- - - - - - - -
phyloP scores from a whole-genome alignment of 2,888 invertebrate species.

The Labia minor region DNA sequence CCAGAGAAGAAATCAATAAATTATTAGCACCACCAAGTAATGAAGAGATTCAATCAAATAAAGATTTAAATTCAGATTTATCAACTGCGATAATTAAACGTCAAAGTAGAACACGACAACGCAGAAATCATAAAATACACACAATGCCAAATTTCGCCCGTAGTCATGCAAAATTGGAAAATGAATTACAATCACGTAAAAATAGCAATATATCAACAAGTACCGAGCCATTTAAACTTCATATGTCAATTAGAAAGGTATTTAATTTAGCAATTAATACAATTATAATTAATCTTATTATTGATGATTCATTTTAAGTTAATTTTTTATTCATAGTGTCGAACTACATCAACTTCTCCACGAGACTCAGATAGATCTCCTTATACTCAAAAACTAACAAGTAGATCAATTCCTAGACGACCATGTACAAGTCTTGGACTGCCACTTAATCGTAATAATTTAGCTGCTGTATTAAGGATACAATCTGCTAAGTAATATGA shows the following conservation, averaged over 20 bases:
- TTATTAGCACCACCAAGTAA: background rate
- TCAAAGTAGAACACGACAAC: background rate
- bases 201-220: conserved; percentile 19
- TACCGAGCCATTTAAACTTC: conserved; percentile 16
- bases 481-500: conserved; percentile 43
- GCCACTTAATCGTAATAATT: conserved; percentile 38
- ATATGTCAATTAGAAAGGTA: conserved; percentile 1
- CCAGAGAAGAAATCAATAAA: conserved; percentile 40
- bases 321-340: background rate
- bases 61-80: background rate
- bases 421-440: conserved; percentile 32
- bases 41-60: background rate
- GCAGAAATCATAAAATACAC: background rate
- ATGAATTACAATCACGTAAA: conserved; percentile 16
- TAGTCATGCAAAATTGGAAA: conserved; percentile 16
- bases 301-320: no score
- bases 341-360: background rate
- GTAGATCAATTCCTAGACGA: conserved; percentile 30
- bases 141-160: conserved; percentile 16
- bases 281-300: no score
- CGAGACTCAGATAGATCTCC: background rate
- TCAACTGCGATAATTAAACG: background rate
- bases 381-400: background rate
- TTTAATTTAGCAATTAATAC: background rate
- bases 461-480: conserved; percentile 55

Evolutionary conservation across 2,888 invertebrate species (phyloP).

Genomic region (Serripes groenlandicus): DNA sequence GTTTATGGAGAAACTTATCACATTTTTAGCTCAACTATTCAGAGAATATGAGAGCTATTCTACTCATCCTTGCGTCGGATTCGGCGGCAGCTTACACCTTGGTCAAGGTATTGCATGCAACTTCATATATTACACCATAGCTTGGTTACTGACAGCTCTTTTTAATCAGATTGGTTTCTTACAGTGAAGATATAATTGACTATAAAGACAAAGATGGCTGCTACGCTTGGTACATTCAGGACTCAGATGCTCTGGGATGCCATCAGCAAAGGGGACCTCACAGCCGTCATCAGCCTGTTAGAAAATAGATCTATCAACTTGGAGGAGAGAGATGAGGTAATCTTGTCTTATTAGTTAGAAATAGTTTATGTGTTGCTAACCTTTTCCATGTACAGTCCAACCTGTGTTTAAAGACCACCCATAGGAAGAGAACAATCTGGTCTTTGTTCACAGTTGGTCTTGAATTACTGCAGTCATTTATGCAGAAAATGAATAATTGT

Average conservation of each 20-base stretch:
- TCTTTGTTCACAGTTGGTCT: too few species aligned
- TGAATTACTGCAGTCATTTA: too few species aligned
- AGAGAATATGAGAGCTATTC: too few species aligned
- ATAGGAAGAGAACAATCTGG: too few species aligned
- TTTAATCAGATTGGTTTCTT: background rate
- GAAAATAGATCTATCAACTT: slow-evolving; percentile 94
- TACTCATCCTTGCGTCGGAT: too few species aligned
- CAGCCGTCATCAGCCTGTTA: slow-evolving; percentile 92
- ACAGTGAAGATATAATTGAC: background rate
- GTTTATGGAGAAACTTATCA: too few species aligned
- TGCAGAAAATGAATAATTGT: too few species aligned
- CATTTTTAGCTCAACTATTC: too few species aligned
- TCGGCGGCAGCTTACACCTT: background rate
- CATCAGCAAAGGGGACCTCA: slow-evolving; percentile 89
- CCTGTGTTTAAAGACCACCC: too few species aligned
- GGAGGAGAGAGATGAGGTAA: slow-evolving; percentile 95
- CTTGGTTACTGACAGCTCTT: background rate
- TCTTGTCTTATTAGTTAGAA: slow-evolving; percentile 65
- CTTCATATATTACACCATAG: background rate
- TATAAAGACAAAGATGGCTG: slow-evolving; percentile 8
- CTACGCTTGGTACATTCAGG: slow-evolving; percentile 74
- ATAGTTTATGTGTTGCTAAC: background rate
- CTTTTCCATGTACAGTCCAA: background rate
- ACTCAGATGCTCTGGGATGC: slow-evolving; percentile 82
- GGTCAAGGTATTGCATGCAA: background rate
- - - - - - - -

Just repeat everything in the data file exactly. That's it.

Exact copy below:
phyloP scores from a whole-genome alignment of 2,888 invertebrate species.

The Labia minor region DNA sequence CCAGAGAAGAAATCAATAAATTATTAGCACCACCAAGTAATGAAGAGATTCAATCAAATAAAGATTTAAATTCAGATTTATCAACTGCGATAATTAAACGTCAAAGTAGAACACGACAACGCAGAAATCATAAAATACACACAATGCCAAATTTCGCCCGTAGTCATGCAAAATTGGAAAATGAATTACAATCACGTAAAAATAGCAATATATCAACAAGTACCGAGCCATTTAAACTTCATATGTCAATTAGAAAGGTATTTAATTTAGCAATTAATACAATTATAATTAATCTTATTATTGATGATTCATTTTAAGTTAATTTTTTATTCATAGTGTCGAACTACATCAACTTCTCCACGAGACTCAGATAGATCTCCTTATACTCAAAAACTAACAAGTAGATCAATTCCTAGACGACCATGTACAAGTCTTGGACTGCCACTTAATCGTAATAATTTAGCTGCTGTATTAAGGATACAATCTGCTAAGTAATATGA shows the following conservation, averaged over 20 bases:
- TTATTAGCACCACCAAGTAA: background rate
- TCAAAGTAGAACACGACAAC: background rate
- bases 201-220: conserved; percentile 19
- TACCGAGCCATTTAAACTTC: conserved; percentile 16
- bases 481-500: conserved; percentile 43
- GCCACTTAATCGTAATAATT: conserved; percentile 38
- ATATGTCAATTAGAAAGGTA: conserved; percentile 1
- CCAGAGAAGAAATCAATAAA: conserved; percentile 40
- bases 321-340: background rate
- bases 61-80: background rate
- bases 421-440: conserved; percentile 32
- bases 41-60: background rate
- GCAGAAATCATAAAATACAC: background rate
- ATGAATTACAATCACGTAAA: conserved; percentile 16
- TAGTCATGCAAAATTGGAAA: conserved; percentile 16
- bases 301-320: no score
- bases 341-360: background rate
- GTAGATCAATTCCTAGACGA: conserved; percentile 30
- bases 141-160: conserved; percentile 16
- bases 281-300: no score
- CGAGACTCAGATAGATCTCC: background rate
- TCAACTGCGATAATTAAACG: background rate
- bases 381-400: background rate
- TTTAATTTAGCAATTAATAC: background rate
- bases 461-480: conserved; percentile 55

Evolutionary conservation across 2,888 invertebrate species (phyloP).

Genomic region (Serripes groenlandicus): DNA sequence GTTTATGGAGAAACTTATCACATTTTTAGCTCAACTATTCAGAGAATATGAGAGCTATTCTACTCATCCTTGCGTCGGATTCGGCGGCAGCTTACACCTTGGTCAAGGTATTGCATGCAACTTCATATATTACACCATAGCTTGGTTACTGACAGCTCTTTTTAATCAGATTGGTTTCTTACAGTGAAGATATAATTGACTATAAAGACAAAGATGGCTGCTACGCTTGGTACATTCAGGACTCAGATGCTCTGGGATGCCATCAGCAAAGGGGACCTCACAGCCGTCATCAGCCTGTTAGAAAATAGATCTATCAACTTGGAGGAGAGAGATGAGGTAATCTTGTCTTATTAGTTAGAAATAGTTTATGTGTTGCTAACCTTTTCCATGTACAGTCCAACCTGTGTTTAAAGACCACCCATAGGAAGAGAACAATCTGGTCTTTGTTCACAGTTGGTCTTGAATTACTGCAGTCATTTATGCAGAAAATGAATAATTGT

Average conservation of each 20-base stretch:
- TCTTTGTTCACAGTTGGTCT: too few species aligned
- TGAATTACTGCAGTCATTTA: too few species aligned
- AGAGAATATGAGAGCTATTC: too few species aligned
- ATAGGAAGAGAACAATCTGG: too few species aligned
- TTTAATCAGATTGGTTTCTT: background rate
- GAAAATAGATCTATCAACTT: slow-evolving; percentile 94
- TACTCATCCTTGCGTCGGAT: too few species aligned
- CAGCCGTCATCAGCCTGTTA: slow-evolving; percentile 92
- ACAGTGAAGATATAATTGAC: background rate
- GTTTATGGAGAAACTTATCA: too few species aligned
- TGCAGAAAATGAATAATTGT: too few species aligned
- CATTTTTAGCTCAACTATTC: too few species aligned
- TCGGCGGCAGCTTACACCTT: background rate
- CATCAGCAAAGGGGACCTCA: slow-evolving; percentile 89
- CCTGTGTTTAAAGACCACCC: too few species aligned
- GGAGGAGAGAGATGAGGTAA: slow-evolving; percentile 95
- CTTGGTTACTGACAGCTCTT: background rate
- TCTTGTCTTATTAGTTAGAA: slow-evolving; percentile 65
- CTTCATATATTACACCATAG: background rate
- TATAAAGACAAAGATGGCTG: slow-evolving; percentile 8
- CTACGCTTGGTACATTCAGG: slow-evolving; percentile 74
- ATAGTTTATGTGTTGCTAAC: background rate
- CTTTTCCATGTACAGTCCAA: background rate
- ACTCAGATGCTCTGGGATGC: slow-evolving; percentile 82
- GGTCAAGGTATTGCATGCAA: background rate